- The campaign has been active since February 2019.
- The attackers have registered fake websites with doppelganger top-level domains in order to trick the victims.
A new cyberespionage campaign dubbed as ‘LUCKY ELEPHANT’ has been discovered by security researchers lately. The campaign is mostly used against South Asian governments.
Worth noting - Security experts at NETSCOUT Threat Intelligence team found that the campaign has been active since February 2019. The threat actors behind the campaign use doppelganger webpages to mimic real entities such as foreign governments, telecommunications, and military.
The attackers have registered fake websites with various top-level domains in order to trick the victims. The victims, visiting these websites, think them real, and later provide their login credentials.
Who are the victims - The list of organizations that are mimicked by hackers include entities in Pakistan, Bangladesh, Sri Lanka, Maldives, Myanmar, and Nepal. According to the researchers, the threat actors are suspected to be from India. They discovered that one IP address used in the campaign belongs to an Indian APT group named ‘DoNot Team’.
Apart from creating fake South Asian government websites, the threat actors also mimicked the Microsoft Outlook 365 login pages to pull more victims.
“From at least February 2019 to present, the actors in the LUCKY ELEPHANT campaign copied webpages to mimic South Asian government websites as well as Microsoft Outlook 365 login pages and hosted them on their own doppelganger domains, presumably to trick victims into providing login credentials. They registered their doppelgangers with various top-level domains (TLD), specifically those that afford the actors registrant anonymity,” NETSCOUT researchers wrote in a blog post.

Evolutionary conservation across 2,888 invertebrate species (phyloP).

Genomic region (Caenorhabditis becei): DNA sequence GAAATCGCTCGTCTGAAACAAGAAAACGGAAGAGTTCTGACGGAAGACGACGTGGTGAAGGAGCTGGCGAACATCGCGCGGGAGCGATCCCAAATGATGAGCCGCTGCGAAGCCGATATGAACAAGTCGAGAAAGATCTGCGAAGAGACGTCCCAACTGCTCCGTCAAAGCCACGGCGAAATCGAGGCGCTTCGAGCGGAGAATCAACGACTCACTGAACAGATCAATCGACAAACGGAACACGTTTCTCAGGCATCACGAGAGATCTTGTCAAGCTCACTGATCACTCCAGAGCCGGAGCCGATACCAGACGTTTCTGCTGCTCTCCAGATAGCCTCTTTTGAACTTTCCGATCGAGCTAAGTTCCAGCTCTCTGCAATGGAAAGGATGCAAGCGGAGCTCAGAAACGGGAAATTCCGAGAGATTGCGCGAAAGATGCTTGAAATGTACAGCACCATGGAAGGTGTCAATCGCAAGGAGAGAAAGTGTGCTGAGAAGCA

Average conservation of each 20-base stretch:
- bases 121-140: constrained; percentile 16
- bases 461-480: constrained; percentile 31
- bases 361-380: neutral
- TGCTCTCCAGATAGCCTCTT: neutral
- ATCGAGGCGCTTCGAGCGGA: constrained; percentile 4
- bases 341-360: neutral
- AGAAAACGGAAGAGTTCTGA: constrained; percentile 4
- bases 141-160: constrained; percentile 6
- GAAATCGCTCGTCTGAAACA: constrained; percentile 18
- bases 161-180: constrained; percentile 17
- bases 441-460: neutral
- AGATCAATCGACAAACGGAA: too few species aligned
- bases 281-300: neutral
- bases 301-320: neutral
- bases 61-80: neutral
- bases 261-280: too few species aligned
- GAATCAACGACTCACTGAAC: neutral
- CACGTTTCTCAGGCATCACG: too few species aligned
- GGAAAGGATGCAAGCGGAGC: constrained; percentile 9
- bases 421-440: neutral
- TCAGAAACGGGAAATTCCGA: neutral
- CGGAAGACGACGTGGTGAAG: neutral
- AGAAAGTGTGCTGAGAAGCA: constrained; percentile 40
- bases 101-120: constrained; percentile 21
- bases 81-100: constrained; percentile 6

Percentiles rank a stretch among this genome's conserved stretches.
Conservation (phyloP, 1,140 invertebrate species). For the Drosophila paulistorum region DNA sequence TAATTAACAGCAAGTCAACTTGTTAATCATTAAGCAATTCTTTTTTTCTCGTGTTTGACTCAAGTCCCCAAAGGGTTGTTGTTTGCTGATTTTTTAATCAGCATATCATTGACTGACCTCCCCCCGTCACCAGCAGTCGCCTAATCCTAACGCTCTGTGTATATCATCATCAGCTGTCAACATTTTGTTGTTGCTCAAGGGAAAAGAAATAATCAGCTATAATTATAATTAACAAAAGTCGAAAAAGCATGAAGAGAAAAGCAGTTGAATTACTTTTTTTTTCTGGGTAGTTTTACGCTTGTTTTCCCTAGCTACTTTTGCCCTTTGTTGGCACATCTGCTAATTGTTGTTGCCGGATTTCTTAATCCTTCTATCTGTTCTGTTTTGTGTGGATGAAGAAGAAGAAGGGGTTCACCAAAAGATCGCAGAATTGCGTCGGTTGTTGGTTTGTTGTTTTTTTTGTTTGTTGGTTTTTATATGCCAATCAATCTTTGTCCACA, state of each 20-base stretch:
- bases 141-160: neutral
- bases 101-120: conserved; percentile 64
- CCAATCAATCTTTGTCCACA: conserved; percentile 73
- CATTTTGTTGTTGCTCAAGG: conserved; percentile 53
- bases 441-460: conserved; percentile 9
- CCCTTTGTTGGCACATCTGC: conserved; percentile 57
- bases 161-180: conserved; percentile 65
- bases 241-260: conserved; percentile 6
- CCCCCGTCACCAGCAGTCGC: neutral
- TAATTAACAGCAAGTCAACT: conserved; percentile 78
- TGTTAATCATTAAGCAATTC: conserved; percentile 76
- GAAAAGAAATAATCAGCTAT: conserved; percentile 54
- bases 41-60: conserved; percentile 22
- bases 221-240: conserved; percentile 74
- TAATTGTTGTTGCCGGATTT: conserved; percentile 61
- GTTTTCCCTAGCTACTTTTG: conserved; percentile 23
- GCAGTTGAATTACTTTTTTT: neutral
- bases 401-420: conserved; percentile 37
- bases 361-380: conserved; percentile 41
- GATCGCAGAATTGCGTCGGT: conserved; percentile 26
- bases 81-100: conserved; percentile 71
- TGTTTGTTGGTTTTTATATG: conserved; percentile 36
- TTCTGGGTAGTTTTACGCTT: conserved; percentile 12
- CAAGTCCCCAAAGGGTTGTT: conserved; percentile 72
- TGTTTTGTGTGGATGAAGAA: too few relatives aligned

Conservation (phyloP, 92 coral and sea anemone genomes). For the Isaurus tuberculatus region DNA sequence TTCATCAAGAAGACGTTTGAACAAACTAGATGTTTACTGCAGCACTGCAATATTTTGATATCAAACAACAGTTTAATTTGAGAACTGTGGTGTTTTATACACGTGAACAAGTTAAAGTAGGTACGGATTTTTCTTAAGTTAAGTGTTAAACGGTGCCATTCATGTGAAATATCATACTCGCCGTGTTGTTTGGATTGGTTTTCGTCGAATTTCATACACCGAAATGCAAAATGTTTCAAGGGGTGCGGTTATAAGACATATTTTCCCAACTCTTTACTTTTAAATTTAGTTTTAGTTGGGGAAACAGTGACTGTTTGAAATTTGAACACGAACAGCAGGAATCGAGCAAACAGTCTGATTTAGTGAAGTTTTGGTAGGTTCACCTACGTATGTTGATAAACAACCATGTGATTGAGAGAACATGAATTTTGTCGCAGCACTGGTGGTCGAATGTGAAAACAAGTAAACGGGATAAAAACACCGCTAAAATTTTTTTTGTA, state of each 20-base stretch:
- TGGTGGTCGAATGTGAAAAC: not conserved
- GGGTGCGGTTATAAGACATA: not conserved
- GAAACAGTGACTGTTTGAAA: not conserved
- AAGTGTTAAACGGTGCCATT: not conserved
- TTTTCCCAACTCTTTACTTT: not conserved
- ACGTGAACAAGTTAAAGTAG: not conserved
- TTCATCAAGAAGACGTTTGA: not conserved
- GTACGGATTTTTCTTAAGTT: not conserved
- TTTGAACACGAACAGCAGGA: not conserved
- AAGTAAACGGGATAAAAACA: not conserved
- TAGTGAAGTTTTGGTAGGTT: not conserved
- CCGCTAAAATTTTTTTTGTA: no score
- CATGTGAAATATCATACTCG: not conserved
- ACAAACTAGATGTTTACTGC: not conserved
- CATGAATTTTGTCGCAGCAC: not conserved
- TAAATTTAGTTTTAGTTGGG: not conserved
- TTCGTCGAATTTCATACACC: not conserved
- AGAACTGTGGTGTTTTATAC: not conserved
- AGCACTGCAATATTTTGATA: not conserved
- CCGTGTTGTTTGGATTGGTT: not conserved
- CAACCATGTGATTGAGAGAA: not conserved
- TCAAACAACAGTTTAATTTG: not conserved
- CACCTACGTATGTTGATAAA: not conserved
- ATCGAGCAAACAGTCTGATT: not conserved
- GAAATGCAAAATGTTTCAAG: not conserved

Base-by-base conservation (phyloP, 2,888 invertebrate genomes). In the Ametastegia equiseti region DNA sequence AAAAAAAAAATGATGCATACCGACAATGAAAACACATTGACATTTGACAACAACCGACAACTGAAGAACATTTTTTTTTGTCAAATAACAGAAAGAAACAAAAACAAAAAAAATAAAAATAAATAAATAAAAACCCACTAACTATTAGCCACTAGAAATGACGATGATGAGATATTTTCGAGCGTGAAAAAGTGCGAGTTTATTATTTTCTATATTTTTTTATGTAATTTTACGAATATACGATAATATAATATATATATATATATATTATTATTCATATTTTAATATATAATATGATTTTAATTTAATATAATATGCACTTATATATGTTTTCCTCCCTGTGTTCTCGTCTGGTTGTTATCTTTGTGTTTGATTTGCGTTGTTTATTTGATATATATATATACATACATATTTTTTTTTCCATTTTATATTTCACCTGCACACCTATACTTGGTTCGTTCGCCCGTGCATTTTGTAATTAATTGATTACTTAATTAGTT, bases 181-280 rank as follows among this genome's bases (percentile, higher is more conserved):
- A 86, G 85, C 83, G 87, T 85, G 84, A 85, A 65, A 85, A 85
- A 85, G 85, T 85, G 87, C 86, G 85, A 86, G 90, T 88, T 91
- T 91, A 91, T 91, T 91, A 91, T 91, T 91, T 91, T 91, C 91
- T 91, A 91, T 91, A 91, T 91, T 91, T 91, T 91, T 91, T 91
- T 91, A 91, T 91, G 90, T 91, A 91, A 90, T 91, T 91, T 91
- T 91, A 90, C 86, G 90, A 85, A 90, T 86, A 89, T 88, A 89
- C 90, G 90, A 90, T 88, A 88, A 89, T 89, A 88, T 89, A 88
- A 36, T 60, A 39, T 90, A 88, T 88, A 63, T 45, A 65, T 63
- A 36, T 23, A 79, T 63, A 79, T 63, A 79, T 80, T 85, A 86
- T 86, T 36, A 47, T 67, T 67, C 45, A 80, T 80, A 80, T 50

It is believed that these fake websites are distributed via phishing emails.
What are the key findings - NETSCOUT researchers have discovered two active IP addresses: 128.127.105[.]13 and 179.43.169[.]20, related to the campaign. These doppelganger domains have been set up to facilitate the credential harvesting campaign.
“One of the IP addresses, 128.127.105[.]13, was previously used by the DoNot Team (aka APT-C-35), a suspected Indian APT group. DoNot Team has a history of heavily targeting Pakistan, in addition to other neighboring countries. The 360 Intelligence Center observed four distinct campaigns against Pakistan since 2017, recently targeting Pakistani businessmen working in China,” researchers added.
The bottom line - The actors behind LUCKY ELEPHANT are cleverly using the fake webpages to entice users to input their credentials. It is unclear as to how effective and widespread the campaign is at gathering credentials. It is also unknown as for how many many users have been affected.